Old Bicycle, New Wheels - Building a Drop Bolt to Make the Brakes Fit.





Introduction: Old Bicycle, New Wheels - Building a Drop Bolt to Make the Brakes Fit.

I have an old bicycle frame which I love, but it desperately needed some new wheels. Old frames like this use 27" wheels. Most replacement wheels aren't built to modern standards and the tire selection is just terrible. New wheels are smaller (700c) and are too short for most brakes to reach the rim properly. The solution is a set of drop bolts!

I first read about this on Sheldon Brown's website, but he doesn't show how to build them. This instructable fills that gap.

Please note - If you build them and your brakes fail, don't come after me. Your bike was built to use a certain size wheel with a certain size brake. Change these things at your own risk.

A note about wheel sizes: I am using a set of 26" mountain bike wheels on a frame designed for 27" road wheels. The long-reach brakes shown here will reach a set of 700c wheels from the stock mounting location, but I didn't have another "spare" set of 700c wheels lying around. I did, however, have a set of mountain bike wheels. This bike is primarily used for a trainer so I don't have to mess with taking my favorite road bike off the trainer every time I want to go for a ride in the real world. The smaller wheels drop the bottom bracket and increase the risk of striking a pedal on the ground during a turn. If you mount a set of smaller wheels, always be aware of this when making turns.

Step 1: Tools You Will Need

Below is a list of parts and tools you will need:
  • Aluminum bar stock - I bought mine at the local hardware store for about $7. Don't go too narrow or too thin. It has to handle the force of stopping you!
  • Bolts and lock nuts - be sure to measure the size of the bolt on your brakes and get the same size from the store.
  • Aluminum tubing (not shown). It should be big enough to slide one of your bolts through and thick enough to handle the clamping force of the brake.
  • A hacksaw (for cutting the bar stock)
  • A drill and the right size drill bits (match it to the size of your bolts).
  • A wrench or two.
  • Some sandpaper or a file (not shown).
Since I had most of the parts lying around, the only real cost was the new bar stock - about $5.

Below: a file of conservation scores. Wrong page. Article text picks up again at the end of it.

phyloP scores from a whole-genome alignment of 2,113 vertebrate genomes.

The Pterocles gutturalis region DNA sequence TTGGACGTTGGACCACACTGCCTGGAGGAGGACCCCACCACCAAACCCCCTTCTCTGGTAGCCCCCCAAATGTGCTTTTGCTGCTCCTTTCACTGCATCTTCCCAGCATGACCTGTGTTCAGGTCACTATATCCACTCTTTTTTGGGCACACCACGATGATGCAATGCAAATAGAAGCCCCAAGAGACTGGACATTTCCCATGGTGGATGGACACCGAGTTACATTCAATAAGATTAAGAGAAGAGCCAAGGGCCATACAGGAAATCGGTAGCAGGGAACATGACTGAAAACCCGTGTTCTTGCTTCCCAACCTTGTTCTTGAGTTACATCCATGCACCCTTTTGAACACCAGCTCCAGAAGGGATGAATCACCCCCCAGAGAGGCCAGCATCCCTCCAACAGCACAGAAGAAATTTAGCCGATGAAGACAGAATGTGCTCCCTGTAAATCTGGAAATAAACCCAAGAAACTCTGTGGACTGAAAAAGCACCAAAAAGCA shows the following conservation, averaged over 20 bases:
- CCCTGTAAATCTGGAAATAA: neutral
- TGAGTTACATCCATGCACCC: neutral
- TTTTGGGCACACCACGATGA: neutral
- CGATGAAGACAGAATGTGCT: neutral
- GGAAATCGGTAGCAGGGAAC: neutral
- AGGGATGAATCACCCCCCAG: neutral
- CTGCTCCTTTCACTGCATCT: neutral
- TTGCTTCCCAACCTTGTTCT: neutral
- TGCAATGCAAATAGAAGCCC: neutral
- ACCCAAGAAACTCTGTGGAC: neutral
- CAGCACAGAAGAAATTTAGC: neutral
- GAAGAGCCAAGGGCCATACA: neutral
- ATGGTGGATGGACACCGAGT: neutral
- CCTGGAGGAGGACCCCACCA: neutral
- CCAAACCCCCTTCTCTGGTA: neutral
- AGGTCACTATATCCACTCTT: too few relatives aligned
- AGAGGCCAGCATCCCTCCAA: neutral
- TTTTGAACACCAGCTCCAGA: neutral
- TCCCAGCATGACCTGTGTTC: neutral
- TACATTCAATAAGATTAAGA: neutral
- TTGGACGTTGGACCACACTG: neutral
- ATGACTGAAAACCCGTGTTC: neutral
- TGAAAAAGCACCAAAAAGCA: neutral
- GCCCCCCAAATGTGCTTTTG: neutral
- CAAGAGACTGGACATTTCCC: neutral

Step 2: How Low Should It Go?

This is the trickiest part of the process. You have to figure out how low your brakes should drop from the original mounting location for the brake pads to reach the rim. This will vary by frame, fork and brakes. It might be best to break out the measuring tape, but I chose to hold the brakes and the aluminum stock in approximate position and mark the bolt locations and cut lines with a pencil.

Step 3: Time to Cut and Drill

Mount the bar stock in a vice or get a really good grip and get after it with a hacksaw. Cut the bar stock to your estimated length. After you cut it, take it back to the bike and check the location for the first bolt hole you must drill.

Once you know exactly where you want the first hole, use a punch to create a starting point and then mount the stock back into the vice. The punch isn't necessary, but it helps to keep the drill bit from wandering when starting the hole. 

Double-check the second hole location before drilling it. Once two holes are drilled, triple check the hole locations by mounting the drop bolt on the bike and sliding the brake into place. The brake pads should align with the rim. If the holes are spaced incorrectly, there will not be enough pad adjustment on the brakes to make them align with the rim. If that happens, start over.

Step 4: Cut and Drill the Second Drop Plate

Use the hacksaw to cut the first bar plate down to length, then use it as a template to make a second drop plate for the back of the fork. This is necessary to match the thickness of the fork. Without it, the brakes won't bolt on.

When you are finished, you should have two matching plates. These will have rough edges which need to be either filed or sanded down.

Step 5: Time to Bolt It All Together.

The brakes should have a couple of nuts which prevent the brake from rotating when tightened. Slide the first one on the brake bolt with the grooves pointed toward the brakes. Next, slide on the drop plate. 

The next piece(s) to slide on are the spacer(s). It is probably best to cut a piece of aluminum tubing to the correct length, but a stack of washers or nuts will do. The only tubing I had on hand was too short, so I added a couple of nuts to fill in the gap. The idea is to make the stack long enough so the drop plates fit snugly against the fork.